DES MOINES, Iowa — An Iowa agency that advocates for the elderly and people with disabilities will no longer send staff to visit nursing homes because of budget cuts.

The Iowa Long-Term Care Ombudsman’s office has eliminated in-state travel after losing a quarter of its nearly $2 million budget this fiscal year, The Des Moines Register reported . In-state travel can cost up to $85,000 annually.

Data from the office says staff visited more than 5,000 care facilities in the 2015-16 fiscal year. State law allows the ombudsman’s office to enter care facilities without notice to access resident care records and conduct interviews.

About 53,000 Iowa residents live in nursing homes or assisted-living centers.

Deanna Clingan-Fischer was the long-term care ombudsman at the time of the cuts. She recently resigned the post and started a new job as the Iowa State University ombudsman.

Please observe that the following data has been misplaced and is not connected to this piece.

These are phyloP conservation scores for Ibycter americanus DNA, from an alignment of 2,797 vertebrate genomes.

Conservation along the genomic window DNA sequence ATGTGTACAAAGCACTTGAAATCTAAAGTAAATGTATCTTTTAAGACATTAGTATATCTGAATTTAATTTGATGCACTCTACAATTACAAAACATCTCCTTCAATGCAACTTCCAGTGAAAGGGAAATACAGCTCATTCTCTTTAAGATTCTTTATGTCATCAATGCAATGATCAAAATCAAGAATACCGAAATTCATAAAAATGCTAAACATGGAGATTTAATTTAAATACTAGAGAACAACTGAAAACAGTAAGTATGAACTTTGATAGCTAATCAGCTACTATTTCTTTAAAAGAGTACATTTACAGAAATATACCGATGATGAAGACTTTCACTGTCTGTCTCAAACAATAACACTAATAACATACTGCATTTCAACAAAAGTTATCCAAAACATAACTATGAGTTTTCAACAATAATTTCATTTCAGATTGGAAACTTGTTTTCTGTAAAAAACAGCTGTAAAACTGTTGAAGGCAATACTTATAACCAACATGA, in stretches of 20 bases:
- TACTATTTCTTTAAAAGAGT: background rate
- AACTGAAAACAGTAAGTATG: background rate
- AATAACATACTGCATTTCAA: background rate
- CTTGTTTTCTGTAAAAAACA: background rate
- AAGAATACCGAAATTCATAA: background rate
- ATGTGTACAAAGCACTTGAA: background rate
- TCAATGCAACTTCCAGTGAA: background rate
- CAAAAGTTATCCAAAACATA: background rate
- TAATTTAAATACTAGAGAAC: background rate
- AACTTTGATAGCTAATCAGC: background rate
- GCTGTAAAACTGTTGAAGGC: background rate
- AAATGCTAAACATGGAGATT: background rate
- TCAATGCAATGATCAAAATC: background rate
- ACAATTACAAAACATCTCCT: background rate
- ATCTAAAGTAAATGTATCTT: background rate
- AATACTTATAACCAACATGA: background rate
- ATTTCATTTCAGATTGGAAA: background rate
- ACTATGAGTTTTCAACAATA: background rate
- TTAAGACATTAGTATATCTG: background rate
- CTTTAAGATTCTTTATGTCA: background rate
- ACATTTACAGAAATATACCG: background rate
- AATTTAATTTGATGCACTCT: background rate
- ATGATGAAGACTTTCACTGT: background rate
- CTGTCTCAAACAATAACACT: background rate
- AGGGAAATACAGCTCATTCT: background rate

“It was quite a massive cut,” Clingan-Fischer said. “I made a decision to not lay off people, partly because we were severely understaffed as it was.”

More than 80 percent of the ombudsman’s budget goes toward salaries.

John Hale, an Ankeny consultant who specializes in issues affecting the elderly, said the budget cuts must be reversed.

“The Iowans charged with protecting the health, safety and rights of residents in Iowa nursing homes can no longer go to these places in person to thoroughly investigate complaints and fully advocate for residents,” Hale wrote. “I refuse to accept that there is no money available to fund such essential services.”

Lori Smetanka is the executive director of the National Consumer Voice for Quality Long-Term Care in Washington, D.C. She said it’ll be difficult to thoroughly investigate complaints without facility visits.

“A regular on-site presence allows them not only to respond quickly to complaints but also to identify some concerns early, before they become big or serious,” Smetanka said.

Interim Long-Term Care Ombudsman Cindy Pederson said staff is using telephones and other technology to connect with residents.

Information from: The Des Moines Register,